Visual-only meat inspection of pigs fattened outdoors: a food safety risk?

Set 12 2013

Visual-only meat inspection of pigs fattened outdoors: a food safety risk?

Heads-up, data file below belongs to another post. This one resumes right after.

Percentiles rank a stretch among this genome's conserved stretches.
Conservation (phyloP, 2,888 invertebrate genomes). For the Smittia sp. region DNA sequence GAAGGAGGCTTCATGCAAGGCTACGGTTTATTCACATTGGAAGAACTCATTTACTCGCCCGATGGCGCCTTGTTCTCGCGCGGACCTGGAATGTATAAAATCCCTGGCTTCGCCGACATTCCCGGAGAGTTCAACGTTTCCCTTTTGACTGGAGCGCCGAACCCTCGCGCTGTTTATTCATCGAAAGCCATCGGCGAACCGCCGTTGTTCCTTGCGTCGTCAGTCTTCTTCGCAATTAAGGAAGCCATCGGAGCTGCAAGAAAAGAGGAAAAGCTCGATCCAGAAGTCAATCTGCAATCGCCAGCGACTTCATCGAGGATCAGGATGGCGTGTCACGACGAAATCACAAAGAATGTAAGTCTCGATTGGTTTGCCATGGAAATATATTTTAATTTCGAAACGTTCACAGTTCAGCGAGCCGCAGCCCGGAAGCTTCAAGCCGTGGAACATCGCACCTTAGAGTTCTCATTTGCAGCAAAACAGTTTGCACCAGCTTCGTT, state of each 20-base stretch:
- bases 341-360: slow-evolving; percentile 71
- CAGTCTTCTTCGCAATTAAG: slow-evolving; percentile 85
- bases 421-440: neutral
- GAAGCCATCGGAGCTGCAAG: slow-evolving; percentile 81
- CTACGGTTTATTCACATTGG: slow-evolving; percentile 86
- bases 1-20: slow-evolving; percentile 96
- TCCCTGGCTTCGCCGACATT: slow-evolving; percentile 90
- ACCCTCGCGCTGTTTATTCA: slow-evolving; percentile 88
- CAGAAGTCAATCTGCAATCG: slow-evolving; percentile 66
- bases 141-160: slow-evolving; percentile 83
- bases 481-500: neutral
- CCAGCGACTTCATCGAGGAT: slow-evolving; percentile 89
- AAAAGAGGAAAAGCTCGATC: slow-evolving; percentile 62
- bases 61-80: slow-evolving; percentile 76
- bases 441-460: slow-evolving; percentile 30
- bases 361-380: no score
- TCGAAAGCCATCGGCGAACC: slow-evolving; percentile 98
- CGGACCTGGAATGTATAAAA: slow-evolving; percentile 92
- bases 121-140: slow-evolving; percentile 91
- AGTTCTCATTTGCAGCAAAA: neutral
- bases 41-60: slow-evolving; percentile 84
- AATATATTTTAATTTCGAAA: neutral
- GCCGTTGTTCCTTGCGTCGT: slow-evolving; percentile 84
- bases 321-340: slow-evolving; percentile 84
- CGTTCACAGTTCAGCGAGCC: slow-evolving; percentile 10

The primary purpose of meat inspection is to contribute to the production of safe food for human consumption. The aim of this study was to investigate whether the implementation of modern, predominantly visual, inspection systems for carcasses from fattening pigs reared outdoors since weaning, in Great Britain (GB), would alter the risk to food safety. A combination of sources was used to inform a formal, mostly qualitative, risk assessment, based on Codex Alimentarius Commission (CAC) guidelines. These sources included: a retrospective analysis of meat inspection data; a field trial of visual inspection of pigs from non-controlled housing conditions; previous work, scientific literature and publically available information. It was concluded that the public and animal health risks associated with endocarditis changed from negligible to non-negligible (i.e. very low) and the risk of microbial contamination of carcasses may be reduced.

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